In the opening of Tattoo, Karl Kinsky, a soldier on vacation in Japan (Bruce Dern) witnesses a ceremonial ritual featuring full body tattooed men in sumo loincloths and is instantly transfixed. Upon returning to the United States, specifically Hoboken, New Jersey, Kinksy, an obsessive personality, has replicated the tattoos on his body and has become an in demand tattoo artist. The permanence of the art form leaves an indelible mark on Kinsky, whose relationships with other people, including his family, are fleeting and shallow. That is until his infatuation with a model, Maddy (Maude Adams), comes to fruition when he’s hired to paint tattoos on her for a photo shoot. But then his obsessiveness takes hold.
First and only time director Bob Brooks probably envisioned this as a similar take on obsessive psychosis to Taxi Driver, and character actor extraordinaire Bruce Dern is definitely capable of such a performance; however it is just a rote variation of the fill-in-the-blank from hell thriller that Play Misty for Me made famous. While I appreciate a film that doesn’t provide all the details, I still wonder what specifically about the Maude Adams character Dern found so fascinating other than her beauty, which seems like the exact superficiality that he rejects. Consequently, after a disastrous dinner at the restaurant I also struggled to accept that Adams’ strung him along for as long as she did before finally severing ties with him, other than the plot called for it.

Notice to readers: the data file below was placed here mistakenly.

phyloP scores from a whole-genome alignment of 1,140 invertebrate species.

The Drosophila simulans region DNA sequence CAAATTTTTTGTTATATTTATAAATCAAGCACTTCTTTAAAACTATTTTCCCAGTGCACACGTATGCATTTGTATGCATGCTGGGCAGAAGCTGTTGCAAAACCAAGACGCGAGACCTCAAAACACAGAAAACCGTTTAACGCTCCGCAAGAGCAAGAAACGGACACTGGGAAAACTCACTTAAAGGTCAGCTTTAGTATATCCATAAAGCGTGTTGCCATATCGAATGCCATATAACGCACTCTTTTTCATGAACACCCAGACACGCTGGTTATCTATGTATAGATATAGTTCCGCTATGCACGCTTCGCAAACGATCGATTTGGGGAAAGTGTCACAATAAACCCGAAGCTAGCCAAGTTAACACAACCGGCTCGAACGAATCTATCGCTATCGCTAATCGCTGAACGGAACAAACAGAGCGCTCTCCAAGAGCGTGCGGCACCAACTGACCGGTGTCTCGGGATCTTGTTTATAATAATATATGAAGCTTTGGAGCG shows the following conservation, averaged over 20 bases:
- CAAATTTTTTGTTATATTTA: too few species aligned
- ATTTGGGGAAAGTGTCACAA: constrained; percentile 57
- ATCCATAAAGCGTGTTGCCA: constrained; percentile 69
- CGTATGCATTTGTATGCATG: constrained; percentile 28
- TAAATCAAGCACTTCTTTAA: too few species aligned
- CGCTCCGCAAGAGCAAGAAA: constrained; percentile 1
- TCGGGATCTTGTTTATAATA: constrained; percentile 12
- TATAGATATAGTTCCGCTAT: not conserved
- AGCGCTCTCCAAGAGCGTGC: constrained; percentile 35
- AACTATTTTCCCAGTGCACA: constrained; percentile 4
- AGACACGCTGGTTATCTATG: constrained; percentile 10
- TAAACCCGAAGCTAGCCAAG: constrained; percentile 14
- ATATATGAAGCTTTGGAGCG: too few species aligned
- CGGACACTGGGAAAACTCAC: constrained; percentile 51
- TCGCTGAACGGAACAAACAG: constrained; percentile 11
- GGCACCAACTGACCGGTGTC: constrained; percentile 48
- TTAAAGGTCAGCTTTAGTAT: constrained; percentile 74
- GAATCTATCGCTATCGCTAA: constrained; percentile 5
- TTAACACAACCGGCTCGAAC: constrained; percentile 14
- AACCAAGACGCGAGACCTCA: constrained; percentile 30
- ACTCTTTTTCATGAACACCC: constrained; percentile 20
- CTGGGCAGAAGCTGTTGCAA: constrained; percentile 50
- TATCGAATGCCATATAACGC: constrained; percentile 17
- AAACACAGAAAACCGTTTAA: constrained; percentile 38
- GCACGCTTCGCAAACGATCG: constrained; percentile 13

With all that said, things do pick up in the final act when Kinsky’s possessive instincts lead to a kidnapping. The film finally reaches the uncomfortable tension that had been building up as Kinsky rapes his infatuation’s skin not through sexual penetration but through the act of tattooing her entire body against her will. The film hints at a surprising turn of events until ultimately returning to the familiar generic thriller beats.